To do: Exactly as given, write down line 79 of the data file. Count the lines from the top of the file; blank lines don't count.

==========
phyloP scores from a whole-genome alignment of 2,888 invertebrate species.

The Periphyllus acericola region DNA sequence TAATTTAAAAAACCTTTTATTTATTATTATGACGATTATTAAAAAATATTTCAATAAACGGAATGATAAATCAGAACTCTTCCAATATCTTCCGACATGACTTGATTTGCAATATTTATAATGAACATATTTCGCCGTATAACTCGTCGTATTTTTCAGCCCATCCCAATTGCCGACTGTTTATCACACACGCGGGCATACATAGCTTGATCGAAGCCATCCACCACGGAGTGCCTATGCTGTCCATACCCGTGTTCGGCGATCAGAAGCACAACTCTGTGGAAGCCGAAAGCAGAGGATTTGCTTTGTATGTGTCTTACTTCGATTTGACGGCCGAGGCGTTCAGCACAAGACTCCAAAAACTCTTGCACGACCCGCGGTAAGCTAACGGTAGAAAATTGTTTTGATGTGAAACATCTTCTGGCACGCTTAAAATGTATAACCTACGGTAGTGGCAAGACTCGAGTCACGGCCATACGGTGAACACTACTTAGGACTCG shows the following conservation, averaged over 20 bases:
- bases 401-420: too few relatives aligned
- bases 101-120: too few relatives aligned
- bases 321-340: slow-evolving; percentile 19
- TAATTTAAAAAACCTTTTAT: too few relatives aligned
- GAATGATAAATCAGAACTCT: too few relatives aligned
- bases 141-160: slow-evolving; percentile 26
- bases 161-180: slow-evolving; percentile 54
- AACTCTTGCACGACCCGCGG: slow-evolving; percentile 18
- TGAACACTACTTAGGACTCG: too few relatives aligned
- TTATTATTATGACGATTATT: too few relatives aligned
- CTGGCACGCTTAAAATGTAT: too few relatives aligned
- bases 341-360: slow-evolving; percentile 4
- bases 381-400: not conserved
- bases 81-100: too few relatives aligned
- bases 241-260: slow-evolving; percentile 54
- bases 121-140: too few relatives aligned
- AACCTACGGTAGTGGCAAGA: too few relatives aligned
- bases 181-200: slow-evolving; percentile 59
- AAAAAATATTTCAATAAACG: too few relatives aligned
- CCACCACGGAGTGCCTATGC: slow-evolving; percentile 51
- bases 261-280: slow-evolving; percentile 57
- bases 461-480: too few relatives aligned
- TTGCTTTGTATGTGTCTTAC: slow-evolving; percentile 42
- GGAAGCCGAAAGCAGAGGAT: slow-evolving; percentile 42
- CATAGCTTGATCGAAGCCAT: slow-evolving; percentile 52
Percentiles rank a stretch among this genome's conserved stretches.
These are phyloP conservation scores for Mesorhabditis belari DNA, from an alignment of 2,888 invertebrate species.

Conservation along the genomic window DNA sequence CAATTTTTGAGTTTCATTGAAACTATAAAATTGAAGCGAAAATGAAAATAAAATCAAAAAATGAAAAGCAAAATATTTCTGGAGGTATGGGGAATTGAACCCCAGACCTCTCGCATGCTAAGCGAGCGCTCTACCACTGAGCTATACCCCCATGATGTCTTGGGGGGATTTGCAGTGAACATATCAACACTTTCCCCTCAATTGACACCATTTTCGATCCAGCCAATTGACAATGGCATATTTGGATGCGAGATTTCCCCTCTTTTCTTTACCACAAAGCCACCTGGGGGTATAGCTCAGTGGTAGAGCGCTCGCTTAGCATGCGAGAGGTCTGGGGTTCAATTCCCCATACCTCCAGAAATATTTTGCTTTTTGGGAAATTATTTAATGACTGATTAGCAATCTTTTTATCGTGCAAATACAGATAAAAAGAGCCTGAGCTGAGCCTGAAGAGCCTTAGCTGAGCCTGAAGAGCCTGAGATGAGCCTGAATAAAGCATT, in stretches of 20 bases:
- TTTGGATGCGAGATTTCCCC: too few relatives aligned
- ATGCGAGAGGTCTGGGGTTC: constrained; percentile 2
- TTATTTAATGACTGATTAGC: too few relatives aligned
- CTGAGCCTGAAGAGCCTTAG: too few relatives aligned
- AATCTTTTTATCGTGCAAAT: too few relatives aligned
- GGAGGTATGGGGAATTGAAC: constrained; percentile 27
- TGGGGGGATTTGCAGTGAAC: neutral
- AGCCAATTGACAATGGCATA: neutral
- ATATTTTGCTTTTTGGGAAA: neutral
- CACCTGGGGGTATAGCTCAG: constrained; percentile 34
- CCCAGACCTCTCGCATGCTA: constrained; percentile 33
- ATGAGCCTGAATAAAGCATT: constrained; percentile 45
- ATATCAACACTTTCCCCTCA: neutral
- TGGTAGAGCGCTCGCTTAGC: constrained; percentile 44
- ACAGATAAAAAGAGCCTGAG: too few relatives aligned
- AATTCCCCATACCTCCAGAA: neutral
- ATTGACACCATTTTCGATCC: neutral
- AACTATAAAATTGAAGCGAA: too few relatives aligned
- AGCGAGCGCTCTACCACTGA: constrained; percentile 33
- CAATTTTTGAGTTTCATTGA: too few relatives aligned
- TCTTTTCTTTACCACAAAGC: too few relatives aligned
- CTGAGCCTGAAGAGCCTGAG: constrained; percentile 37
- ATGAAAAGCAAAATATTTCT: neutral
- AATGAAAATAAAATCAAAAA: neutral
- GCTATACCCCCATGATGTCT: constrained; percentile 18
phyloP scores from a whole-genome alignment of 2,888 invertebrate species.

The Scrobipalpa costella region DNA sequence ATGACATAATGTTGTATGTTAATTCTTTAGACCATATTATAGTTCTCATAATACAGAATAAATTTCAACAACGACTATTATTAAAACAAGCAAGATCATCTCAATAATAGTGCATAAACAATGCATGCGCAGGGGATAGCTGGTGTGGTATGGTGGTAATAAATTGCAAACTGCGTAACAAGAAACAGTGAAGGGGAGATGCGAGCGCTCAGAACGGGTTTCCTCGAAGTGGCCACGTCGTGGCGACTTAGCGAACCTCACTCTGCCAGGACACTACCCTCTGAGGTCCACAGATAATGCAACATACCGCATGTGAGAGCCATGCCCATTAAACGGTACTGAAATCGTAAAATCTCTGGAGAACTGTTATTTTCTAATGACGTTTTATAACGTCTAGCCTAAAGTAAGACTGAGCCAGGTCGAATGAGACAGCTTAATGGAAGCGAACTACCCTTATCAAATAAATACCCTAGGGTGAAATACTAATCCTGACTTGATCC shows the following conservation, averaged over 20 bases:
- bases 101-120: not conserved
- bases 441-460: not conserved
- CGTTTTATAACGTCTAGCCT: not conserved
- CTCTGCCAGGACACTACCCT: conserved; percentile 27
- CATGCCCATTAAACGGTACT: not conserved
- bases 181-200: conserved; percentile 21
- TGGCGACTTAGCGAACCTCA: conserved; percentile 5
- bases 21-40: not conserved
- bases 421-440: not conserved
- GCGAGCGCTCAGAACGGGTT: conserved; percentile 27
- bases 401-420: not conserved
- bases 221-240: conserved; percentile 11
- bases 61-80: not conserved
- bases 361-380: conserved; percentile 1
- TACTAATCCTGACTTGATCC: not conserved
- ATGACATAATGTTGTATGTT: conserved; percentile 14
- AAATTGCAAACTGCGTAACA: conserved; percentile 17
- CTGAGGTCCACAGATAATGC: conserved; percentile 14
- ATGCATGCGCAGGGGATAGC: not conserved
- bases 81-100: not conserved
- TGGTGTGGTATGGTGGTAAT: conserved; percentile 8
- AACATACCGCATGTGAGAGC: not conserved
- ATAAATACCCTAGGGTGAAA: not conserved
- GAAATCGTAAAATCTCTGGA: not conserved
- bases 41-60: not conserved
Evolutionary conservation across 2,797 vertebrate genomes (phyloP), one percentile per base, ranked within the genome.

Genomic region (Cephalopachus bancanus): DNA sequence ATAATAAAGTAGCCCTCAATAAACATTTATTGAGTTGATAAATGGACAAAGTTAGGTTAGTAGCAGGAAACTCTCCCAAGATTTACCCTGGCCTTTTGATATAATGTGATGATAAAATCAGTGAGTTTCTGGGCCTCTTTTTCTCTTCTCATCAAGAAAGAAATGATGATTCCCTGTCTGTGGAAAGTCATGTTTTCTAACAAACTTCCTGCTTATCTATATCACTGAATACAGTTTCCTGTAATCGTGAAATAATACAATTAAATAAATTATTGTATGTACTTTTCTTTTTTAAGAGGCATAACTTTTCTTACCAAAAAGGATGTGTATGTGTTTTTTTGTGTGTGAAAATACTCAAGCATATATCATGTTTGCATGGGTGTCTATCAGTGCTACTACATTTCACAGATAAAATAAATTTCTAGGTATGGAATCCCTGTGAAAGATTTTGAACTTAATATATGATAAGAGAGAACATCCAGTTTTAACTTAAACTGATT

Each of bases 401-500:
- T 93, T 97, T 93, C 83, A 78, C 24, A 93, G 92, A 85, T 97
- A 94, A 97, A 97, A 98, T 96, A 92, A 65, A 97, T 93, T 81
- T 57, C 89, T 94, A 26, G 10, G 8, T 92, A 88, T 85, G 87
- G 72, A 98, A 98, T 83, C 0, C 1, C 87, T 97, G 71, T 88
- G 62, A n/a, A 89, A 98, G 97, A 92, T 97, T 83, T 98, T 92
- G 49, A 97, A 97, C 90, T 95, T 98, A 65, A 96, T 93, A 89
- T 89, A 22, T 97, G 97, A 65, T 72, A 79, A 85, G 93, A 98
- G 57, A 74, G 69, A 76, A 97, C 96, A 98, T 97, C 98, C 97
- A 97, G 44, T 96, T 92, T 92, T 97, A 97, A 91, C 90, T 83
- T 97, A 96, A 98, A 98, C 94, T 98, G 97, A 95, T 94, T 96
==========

- AACATACCGCATGTGAGAGC: not conserved